Open Season Recycle those doilies: Hippie-era crochet returns as anti-fashion grunge

January 28, 1993|By Vida Roberts | Vida Roberts,Staff Writer

The sophisticated baby boomer may be surprised to see the new turn crochet has taken, especially if she remembers trucking along in a long, droopy vest of her own manufacture in the '60s.

Crochet is yet another element of flower-child style that has been dusted off for 1993. Designers have taken it up from the young and hip, who have been wearing the tatty stuff as an anti-fashion statement for some years.

As the youth of the '60s and '70s grew out of hip-huggers and into career clothes, hippie togs were banished to thrift shop bins, where they moldered. Wide macrame hip belts, jackets pieced from granny afghans, and loopy crochet vests and ponchos worked by craftsy types were a staple at low-end second-hand stores.

It took a generation that embraces ratty hair, tattoos and combat boots to see the hidden charm in '70s castoffs. These clothes could be had for pennies and had the added appeal of being totally abhorrent to mainstream tastes.

Art school and club kids mixed and mismatched clothes into the grunge style. Young women pulled holey crochet sweaters and vests over loose, long dresses and managed to look romantic in a quirky sort of way. Designers noticed.

At the New York spring collections, the fashion chain that links street and runway was complete -- crochet and macrame were everywhere.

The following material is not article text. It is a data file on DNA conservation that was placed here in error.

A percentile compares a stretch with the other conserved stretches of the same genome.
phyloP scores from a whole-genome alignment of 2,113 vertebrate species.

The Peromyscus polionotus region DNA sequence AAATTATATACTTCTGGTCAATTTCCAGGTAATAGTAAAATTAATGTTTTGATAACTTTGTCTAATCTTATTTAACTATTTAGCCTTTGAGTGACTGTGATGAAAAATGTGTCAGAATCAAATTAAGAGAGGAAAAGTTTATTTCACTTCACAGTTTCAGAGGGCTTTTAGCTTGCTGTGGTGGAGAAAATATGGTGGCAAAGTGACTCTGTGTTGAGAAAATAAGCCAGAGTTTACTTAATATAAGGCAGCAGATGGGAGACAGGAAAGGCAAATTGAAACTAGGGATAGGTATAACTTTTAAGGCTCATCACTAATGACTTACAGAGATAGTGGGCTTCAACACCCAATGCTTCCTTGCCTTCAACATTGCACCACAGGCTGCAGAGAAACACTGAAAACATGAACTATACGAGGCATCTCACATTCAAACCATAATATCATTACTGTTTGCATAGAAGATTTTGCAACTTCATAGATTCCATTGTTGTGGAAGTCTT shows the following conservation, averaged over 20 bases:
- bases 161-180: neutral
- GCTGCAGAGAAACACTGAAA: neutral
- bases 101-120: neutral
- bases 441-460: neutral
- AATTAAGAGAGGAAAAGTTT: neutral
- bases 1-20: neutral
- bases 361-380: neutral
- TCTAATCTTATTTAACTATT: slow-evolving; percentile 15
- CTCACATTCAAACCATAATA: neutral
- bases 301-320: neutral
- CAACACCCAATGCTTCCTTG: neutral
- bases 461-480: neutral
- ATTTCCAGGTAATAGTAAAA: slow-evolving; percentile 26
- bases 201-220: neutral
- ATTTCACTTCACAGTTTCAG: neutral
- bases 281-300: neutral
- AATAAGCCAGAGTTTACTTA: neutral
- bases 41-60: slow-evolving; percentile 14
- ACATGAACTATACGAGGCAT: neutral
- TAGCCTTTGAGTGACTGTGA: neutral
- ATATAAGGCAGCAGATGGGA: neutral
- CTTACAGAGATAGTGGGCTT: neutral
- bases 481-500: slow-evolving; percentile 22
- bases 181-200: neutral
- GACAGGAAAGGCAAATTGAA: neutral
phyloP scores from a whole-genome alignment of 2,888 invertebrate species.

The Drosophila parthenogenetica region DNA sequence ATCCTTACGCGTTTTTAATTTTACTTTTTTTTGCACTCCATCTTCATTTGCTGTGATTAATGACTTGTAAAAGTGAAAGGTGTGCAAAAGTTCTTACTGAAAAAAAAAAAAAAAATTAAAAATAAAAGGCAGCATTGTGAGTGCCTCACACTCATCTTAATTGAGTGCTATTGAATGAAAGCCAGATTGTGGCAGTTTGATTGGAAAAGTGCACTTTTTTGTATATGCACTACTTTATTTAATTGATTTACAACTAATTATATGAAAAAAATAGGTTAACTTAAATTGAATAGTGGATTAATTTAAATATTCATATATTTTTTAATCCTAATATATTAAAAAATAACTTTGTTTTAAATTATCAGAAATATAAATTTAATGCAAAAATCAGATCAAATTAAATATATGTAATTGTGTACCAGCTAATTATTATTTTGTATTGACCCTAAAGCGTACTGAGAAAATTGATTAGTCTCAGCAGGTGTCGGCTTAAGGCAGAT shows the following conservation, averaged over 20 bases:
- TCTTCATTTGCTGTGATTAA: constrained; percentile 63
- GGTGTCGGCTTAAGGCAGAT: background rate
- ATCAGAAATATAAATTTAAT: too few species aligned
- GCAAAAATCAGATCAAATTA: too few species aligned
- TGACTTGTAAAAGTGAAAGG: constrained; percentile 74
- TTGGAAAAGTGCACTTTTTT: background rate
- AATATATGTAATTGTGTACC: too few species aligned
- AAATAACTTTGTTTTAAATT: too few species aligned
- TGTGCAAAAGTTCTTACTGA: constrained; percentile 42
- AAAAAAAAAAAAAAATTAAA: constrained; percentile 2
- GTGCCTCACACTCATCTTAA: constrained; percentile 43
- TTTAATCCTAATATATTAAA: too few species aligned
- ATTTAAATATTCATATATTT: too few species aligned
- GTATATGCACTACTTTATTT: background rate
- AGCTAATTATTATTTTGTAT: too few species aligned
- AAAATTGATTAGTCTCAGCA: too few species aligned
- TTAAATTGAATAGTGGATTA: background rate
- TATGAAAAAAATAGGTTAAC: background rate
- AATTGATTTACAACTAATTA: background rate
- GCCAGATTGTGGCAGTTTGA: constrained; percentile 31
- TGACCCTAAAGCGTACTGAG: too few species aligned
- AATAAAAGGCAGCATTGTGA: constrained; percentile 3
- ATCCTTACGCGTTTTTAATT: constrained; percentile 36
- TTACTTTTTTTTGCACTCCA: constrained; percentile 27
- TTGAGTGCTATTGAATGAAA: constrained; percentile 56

The successful crop of young American designers who were too young to wear the stuff the last time around copy-catted earlier styles.

Mark Jacobs, for Perry Ellis, had white vests that looked as if they were cut from granny's tablecloth, and his tight little shrugs could have had a previous life as doilies.

Anna Sui showed lots of crochet in black and acid colors -- very open, very revealing -- with large triangle shawls draped on models, enhancing the peekaboo effect. And Todd Oldham's black crochet and fishnet tops and bottoms took the homey craft far beyond grandma's wildest dreams.

The older establishment treated crochet with more restraint -- going for texture rather than tease -- although foundation garments were noticeably absent on the runways.

Donna Karan's mid-thigh, sheer tank sweater was shown over wide pants and under a long easy jacket. Ms. Karan, whose own penchant for bra-lessness is well known, will surely be able to supply modest clients with suitable underpinnings.

Calvin Klein's cobwebby knits in neutral natural colors also revealed much of the models, but their simple shapes and long sleeves could accommodate underwear easily.

Some designers treated the crochet tank as this year's answer to the bustier. At Anne Klein, Louis Dell'Olio put a black midriff-baring camisole under a ivory jacket and easy trousers. It was the lady-like version of his vampy black crochet sheath.

Women who are not quite ready to abandon their tailoring for this frilly fabrication can put themselves into the fashion loop with accessories. This winter's beret will be replaced by the crochet cap come spring. Ralph Lauren, Donna Karan, Calvin Klein et al. showed coordinating little caps with their collections.

In its special accessories supplement, Women's Wear Daily touts crochet and macrame in string and straw as summer's "new" weaves.

Macrame belts and bags and crochet gloves and hats are coming to a store near you -- a fresh and airy touch for spring. Let's just hope this retro trend stops short of those macrame plant hangers.

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